A spike in reported cases of irregularities where Hong Kong police wiretapped phones and obtained confidential legal material has not only eroded people’s civil liberties and privacy, but also their trust in the force’s ability to handle protest-related cases fairly, an opposition lawmaker has warned.
The Commissioner on Interception of Communications and Surveillance submitted an annual report to the Legislative Council last Wednesday which said there had been a 50 per cent rise in the number of cases of non-compliance/irregularity/incident of officers conducting wiretaps, from 18 in 2017 to 27 last year.
Cases that may have involved legal professional privilege, which protects all communications between lawyers and their clients, more than doubled from 86 in 2017 to 183 last year.
The number of written applications for interception of communications also increased from 1,303 in 2017 to 1,343 last year, according to the city’s surveillance watchdog.
Veteran Democratic Party lawmaker James To Kun-sun said the findings were shocking.
“This report shows that our privacy, human rights and right against self-incrimination protected by common law and legislation are being infringed upon, more so because surveillance happens in darkness,” To said on Monday.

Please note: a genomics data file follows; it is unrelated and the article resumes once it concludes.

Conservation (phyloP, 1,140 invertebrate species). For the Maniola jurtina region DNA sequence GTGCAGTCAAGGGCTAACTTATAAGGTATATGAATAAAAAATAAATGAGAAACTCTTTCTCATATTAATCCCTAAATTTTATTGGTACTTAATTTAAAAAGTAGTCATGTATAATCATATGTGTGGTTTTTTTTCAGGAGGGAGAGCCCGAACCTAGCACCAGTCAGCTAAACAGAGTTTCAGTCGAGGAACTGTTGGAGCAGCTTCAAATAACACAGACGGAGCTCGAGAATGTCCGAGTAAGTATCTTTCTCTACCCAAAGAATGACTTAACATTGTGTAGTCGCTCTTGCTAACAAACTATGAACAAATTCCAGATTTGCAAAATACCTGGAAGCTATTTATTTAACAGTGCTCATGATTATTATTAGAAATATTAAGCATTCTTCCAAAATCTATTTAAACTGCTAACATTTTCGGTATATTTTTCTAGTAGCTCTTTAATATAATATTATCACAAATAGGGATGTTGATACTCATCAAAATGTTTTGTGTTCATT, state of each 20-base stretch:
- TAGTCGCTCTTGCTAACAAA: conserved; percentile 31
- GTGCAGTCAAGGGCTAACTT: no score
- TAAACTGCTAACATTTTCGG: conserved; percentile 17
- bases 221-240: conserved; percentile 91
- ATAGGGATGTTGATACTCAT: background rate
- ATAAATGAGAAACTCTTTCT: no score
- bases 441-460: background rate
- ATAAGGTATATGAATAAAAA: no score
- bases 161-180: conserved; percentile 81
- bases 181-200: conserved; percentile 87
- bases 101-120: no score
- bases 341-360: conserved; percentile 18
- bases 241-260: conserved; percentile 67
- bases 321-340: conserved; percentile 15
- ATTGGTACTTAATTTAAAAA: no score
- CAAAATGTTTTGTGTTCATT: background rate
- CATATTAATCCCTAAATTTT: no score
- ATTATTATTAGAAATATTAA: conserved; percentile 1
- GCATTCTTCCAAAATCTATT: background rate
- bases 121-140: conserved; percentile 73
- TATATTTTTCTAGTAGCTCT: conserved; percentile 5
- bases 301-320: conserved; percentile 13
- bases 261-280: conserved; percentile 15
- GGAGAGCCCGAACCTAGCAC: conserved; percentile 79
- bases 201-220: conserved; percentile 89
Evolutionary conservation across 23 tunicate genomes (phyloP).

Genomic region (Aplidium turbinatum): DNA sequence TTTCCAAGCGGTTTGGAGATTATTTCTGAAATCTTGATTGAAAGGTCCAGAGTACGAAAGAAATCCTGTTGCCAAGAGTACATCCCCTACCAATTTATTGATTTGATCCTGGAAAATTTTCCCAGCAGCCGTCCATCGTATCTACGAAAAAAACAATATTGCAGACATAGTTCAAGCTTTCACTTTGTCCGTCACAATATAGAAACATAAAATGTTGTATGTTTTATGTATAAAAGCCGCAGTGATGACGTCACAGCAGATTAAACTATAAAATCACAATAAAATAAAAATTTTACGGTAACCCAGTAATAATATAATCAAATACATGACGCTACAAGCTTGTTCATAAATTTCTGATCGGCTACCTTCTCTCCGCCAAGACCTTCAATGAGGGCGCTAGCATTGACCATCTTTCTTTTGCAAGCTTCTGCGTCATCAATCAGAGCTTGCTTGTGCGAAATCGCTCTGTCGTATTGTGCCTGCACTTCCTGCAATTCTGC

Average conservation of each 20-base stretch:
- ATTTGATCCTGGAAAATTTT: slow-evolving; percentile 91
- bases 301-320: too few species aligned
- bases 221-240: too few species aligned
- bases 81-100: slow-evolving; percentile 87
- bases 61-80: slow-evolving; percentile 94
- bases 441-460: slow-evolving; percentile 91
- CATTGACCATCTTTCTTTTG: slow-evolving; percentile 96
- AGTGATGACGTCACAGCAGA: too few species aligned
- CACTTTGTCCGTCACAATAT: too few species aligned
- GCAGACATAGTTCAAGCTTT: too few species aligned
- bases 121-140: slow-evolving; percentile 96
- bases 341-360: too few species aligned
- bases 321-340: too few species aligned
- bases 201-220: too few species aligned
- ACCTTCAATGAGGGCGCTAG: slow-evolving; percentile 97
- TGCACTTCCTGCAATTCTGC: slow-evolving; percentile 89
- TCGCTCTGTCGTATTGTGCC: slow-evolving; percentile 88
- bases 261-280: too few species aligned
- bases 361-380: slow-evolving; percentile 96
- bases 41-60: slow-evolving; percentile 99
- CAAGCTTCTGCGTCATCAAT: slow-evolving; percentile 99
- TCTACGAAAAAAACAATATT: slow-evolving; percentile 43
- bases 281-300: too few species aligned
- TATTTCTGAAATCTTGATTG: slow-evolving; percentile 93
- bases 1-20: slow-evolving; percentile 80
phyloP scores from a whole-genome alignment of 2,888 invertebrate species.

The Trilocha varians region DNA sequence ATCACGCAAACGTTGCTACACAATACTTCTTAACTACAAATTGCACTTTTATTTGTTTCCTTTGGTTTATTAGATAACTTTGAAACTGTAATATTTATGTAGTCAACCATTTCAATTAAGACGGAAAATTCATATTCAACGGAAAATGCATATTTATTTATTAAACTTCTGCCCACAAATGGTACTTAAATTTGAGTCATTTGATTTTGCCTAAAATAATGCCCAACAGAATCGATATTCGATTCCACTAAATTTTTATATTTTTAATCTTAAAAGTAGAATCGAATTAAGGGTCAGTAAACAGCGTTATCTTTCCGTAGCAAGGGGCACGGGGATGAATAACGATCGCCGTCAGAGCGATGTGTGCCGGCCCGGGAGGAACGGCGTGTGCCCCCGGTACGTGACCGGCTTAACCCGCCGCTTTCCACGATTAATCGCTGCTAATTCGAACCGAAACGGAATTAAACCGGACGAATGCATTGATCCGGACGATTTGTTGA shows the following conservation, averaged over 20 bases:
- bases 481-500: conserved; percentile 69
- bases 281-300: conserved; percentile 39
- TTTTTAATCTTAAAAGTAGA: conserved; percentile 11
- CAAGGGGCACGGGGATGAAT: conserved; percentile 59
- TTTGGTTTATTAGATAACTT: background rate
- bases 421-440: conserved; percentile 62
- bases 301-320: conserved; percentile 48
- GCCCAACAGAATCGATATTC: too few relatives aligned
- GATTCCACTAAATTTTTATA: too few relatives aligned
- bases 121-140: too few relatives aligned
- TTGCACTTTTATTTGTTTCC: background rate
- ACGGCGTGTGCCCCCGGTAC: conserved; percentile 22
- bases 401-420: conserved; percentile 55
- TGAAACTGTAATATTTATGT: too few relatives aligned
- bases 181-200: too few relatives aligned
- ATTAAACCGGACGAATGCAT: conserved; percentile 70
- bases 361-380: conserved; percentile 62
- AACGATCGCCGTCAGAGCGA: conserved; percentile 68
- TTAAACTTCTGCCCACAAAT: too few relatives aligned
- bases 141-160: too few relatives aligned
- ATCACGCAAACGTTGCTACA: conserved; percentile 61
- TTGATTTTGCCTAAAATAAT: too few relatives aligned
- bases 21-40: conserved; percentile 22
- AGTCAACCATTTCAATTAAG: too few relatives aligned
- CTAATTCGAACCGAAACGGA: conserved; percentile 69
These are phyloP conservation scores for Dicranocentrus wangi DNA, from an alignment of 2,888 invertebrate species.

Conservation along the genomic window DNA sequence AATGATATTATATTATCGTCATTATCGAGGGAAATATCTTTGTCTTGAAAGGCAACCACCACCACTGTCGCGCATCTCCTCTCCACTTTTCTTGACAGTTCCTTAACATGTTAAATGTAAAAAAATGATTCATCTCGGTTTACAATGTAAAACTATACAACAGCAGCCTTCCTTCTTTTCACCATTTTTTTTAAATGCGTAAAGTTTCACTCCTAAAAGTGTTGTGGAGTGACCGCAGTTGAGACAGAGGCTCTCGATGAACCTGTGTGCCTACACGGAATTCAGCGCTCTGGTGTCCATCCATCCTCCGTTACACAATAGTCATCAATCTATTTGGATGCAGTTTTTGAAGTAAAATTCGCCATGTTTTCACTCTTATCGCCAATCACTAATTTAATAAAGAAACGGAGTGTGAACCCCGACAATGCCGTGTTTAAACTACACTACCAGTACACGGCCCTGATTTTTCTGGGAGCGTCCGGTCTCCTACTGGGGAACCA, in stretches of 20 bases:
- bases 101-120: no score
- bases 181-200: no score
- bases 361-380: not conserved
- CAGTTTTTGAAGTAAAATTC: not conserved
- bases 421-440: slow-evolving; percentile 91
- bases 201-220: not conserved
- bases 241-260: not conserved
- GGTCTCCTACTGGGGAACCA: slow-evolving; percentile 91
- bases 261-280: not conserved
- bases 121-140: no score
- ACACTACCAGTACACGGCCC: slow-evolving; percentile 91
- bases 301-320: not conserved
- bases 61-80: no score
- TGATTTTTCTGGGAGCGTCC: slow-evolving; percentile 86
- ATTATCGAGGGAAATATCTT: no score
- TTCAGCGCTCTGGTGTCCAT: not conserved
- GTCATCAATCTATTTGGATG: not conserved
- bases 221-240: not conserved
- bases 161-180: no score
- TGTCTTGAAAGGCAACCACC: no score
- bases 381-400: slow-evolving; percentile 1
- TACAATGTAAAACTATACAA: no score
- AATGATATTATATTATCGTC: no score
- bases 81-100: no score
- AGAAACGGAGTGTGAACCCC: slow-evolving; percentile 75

“With Hongkongers’ trust in the police force at rock bottom and many arrested over recent protests, how can anyone have any faith that their cases will be handled fairly?”
Ongoing political unrest and street demonstrations have rocked Hong Kong for almost six months. The protests, sparked by fierce opposition to a now-withdrawn extradition bill, have since morphed into a wider anti-government movement, focusing on calls for greater democracy and an independent investigation into police use of force.
In one surveillance case revealed in the report, a law enforcement officer dismissed a conversation that “showed a possible increase in the chance of confidential legal information being obtained”, and continued to listen in based on his belief the subject concerned was lying.
Another officer made the same judgment call “based on his own experience”.
The report also slammed a number of instances in wiretaps where legal professional privilege was not preserved. The officers involved were given verbal or written warnings or transferred to a different department.
To said the report showed some officers took a cavalier approach to the rule of law.
“They were given a slap on the wrist and let off the hook simply because they pleaded carelessness or workload. Officers should err on the side of protecting individuals’ privacy if they are not sure whether they can listen in,” he said.
The legislator also called for tougher punishment for officers who breached the rules.
“The government should amend the Interception of Communications and Surveillance Ordinance to bring in stronger sanctions, to create a cultural shift in the mentality of police officers.”